ROCKLAND COUNTY TIMES
Don’t let Election Day (Tuesday, November 5) fly under the radar this year. Come January, Rockland County will swear in a new county executive for the first time in 20 years. Unfortunately, the current executive C. Scott Vanderhoef leaves behind a county with a weak bond rating, a deficit of over $100 million and a political and social fabric that is increasingly discomforting.
In order to change course and improve the situation, we believe Legislator Ed Day (R) offers the best ideas and the proven leadership skills. In addition to serving as a legislator, Day has commanded hundreds of men in the NYPD and Baltimore police departments and has been a successful executive in private security. He has raised two sons that have become war heroes and exemplary citizens.
We credit his opponent David Fried (D), a former legislator and Spring Valley village justice, as being a likable elected official with a natural inclination toward public service, however, he also represents the status quo. The leadership to turn Rockland’s finances around and to reform Rockland County is clearly coming from Legislator Ed Day’s campaign.
We also believe Fried has shown poor judgement in who he surrounds himself with on many occasions, including his association with corrupt developer Moses Stern in 2006. According to his own Democratic supporters, Fried ran his campaign out of Stern’s office. It was learned that in the past few years, Fried also accepted office space from a local property owner considered by most to be a slum lord. These are not career-ending mistakes. Fried is a young man and has time to improve his judgement of character, but we believe at this time his opponent is better prepared to lead the county. By contrast, Legislator Day has not been tainted with any questionable associations.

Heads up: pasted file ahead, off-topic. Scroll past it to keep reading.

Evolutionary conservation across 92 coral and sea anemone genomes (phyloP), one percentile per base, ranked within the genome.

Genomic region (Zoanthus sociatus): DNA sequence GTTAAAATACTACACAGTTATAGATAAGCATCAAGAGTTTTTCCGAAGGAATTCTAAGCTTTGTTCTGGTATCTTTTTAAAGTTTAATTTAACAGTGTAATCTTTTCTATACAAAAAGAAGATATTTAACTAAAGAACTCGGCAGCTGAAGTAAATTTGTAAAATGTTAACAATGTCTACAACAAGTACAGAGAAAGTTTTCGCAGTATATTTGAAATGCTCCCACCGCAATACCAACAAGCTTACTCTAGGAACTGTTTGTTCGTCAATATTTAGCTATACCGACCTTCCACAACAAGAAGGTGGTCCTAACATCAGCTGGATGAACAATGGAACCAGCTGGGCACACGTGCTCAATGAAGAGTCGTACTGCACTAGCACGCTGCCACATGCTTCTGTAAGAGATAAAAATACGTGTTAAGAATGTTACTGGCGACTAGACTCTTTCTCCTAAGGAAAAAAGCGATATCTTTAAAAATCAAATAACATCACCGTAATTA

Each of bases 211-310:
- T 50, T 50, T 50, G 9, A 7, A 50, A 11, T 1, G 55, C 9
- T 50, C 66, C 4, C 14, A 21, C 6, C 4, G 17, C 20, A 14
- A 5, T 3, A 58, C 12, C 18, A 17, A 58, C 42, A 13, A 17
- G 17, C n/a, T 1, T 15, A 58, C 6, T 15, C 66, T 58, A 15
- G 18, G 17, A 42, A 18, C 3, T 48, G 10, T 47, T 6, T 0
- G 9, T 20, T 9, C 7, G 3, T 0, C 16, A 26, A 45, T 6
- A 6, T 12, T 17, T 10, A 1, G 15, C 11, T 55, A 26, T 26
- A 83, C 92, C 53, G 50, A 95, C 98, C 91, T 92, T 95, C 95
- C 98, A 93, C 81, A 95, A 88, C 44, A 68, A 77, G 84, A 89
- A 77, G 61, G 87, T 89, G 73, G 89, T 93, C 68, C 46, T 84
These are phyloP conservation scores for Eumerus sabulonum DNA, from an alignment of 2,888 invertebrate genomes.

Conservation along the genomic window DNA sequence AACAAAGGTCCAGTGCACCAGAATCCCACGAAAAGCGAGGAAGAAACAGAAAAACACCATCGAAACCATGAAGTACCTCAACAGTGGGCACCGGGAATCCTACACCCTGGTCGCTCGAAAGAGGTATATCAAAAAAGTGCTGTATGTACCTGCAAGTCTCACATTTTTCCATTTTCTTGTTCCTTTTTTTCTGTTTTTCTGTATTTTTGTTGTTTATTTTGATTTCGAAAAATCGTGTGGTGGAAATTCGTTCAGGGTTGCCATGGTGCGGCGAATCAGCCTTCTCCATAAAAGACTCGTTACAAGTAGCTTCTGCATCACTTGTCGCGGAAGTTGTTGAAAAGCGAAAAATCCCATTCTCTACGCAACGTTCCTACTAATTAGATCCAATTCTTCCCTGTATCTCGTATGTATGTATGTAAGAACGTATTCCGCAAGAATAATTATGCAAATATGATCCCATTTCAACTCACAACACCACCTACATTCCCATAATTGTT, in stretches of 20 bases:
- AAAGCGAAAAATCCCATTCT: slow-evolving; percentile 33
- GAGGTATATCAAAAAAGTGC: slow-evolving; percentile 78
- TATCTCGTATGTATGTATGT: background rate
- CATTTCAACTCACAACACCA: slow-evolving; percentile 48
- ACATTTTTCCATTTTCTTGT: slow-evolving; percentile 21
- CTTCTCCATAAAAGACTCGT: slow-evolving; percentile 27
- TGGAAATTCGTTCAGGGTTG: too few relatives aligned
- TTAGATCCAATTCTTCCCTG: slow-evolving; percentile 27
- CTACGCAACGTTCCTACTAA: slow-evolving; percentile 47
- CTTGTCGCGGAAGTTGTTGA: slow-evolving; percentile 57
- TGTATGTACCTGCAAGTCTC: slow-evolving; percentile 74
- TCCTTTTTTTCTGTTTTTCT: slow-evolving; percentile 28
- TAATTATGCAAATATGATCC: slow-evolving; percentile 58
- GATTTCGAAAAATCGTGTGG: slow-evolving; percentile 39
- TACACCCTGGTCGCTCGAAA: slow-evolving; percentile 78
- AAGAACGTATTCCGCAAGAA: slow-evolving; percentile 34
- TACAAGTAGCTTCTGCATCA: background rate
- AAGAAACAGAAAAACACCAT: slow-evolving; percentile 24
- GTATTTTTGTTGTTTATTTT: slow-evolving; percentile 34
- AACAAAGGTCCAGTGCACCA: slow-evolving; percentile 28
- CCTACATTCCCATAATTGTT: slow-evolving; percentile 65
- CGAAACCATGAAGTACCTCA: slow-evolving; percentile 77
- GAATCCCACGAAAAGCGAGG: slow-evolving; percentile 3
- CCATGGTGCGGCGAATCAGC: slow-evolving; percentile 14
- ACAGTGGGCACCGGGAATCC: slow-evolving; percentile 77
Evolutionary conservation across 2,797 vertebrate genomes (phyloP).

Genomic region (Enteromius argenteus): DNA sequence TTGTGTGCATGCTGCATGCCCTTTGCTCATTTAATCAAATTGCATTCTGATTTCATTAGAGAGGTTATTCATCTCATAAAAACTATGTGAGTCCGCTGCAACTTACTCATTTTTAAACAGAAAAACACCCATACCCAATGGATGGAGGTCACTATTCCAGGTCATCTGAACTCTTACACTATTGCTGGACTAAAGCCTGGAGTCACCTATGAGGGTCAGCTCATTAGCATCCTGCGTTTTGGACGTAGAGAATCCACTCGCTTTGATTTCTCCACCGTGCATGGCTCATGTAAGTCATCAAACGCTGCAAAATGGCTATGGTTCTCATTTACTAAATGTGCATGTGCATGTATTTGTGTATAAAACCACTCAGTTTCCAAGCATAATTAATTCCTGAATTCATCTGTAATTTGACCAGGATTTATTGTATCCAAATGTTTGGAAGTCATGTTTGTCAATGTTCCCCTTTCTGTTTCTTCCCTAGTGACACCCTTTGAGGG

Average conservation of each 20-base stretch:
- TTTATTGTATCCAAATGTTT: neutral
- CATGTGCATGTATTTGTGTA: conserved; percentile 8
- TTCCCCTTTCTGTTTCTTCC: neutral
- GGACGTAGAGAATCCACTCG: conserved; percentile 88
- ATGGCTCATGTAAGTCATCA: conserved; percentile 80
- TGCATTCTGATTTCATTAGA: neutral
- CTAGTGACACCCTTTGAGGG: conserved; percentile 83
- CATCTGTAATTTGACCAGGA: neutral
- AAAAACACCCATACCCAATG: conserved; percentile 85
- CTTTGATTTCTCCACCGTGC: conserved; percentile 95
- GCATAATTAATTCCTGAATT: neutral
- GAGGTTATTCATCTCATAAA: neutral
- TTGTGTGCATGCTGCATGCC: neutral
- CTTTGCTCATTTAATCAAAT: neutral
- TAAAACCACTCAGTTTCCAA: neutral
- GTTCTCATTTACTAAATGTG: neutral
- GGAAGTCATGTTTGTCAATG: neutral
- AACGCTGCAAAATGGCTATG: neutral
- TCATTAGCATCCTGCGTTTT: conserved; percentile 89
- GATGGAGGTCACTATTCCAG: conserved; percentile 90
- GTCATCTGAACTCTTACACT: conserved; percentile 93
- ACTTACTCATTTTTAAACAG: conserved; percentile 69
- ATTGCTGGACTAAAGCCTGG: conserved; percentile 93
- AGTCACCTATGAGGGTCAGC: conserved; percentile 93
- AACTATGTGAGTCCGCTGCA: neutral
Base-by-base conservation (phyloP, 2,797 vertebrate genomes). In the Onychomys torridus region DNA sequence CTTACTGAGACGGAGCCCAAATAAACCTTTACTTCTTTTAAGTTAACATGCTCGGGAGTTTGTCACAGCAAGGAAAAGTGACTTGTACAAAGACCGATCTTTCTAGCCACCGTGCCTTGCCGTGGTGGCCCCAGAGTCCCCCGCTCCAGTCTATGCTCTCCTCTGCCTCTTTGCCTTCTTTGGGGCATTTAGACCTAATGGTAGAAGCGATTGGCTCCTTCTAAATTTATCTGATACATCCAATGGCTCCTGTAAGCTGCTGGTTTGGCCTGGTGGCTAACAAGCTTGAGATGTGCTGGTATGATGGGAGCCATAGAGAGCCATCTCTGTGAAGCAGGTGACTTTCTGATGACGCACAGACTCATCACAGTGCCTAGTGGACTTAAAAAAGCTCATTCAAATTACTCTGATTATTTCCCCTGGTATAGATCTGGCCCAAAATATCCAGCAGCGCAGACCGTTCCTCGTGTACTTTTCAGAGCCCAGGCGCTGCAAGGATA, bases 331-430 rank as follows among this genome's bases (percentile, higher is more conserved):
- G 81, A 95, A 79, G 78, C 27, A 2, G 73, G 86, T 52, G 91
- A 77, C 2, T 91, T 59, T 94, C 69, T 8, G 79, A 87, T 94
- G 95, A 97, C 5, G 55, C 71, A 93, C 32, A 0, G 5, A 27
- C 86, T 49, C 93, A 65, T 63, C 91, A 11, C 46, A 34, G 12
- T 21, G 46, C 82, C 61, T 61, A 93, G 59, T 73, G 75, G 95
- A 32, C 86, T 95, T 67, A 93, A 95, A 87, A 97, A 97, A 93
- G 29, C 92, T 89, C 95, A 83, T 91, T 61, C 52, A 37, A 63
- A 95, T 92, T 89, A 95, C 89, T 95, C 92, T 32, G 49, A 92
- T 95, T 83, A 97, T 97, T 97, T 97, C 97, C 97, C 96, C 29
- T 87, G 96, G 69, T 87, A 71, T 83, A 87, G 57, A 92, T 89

While serving in the County Legislature, Day has been ahead of the curve on many important issues. He, along with only two or three other legislators, began ringing the warning bells about the county’s growing deficit back in 2009. If their warnings were heeded, the county’s financial issues would be under control by now.
Day has promised to implement zero-based budgeting and to attack wasteful spending that is a byproduct of the political system. He has said he will implement sound advice from the governmental think tank Pattern-for-Progress, regarding proper annual budget practices, ceasing the habit of overestimating and assuming revenues.
He has attacked the deficiency Rockland County receives from the MTA and promised to seek withdrawal from the authority if nothing is done to remedy the situation. According to Rockland County Times analysis, if Rockland County had left the MTA in 1988 as it had an opportunity to do, the county would have saved close to $1 billion in lost taxes over the past 25 years. The MTA levies nine separate taxes on Rockland County residents, including the payroll tax implemented in 2010.
Legislator Day also has promised that under his administration the county will assume leadership on issues such as overdevelopment, favoritism and the chaos in the East Ramapo School District. Though the county is not necessarily chartered to handle every problem that arises within its borders, Day has the right idea when he says that greater leadership can be asserted. If the leader leads, solutions tend to follow.
All in all, Day has the makings of a fine executive and Rocklanders should not miss out on the opportunity to vote for him. He also has promised to implement two-term limits on the executive position. Day said if he cannot accomplish what needs to done in eight years, something is wrong with the picture. We like his attitude and believe he can restore some sanity to Rockland County.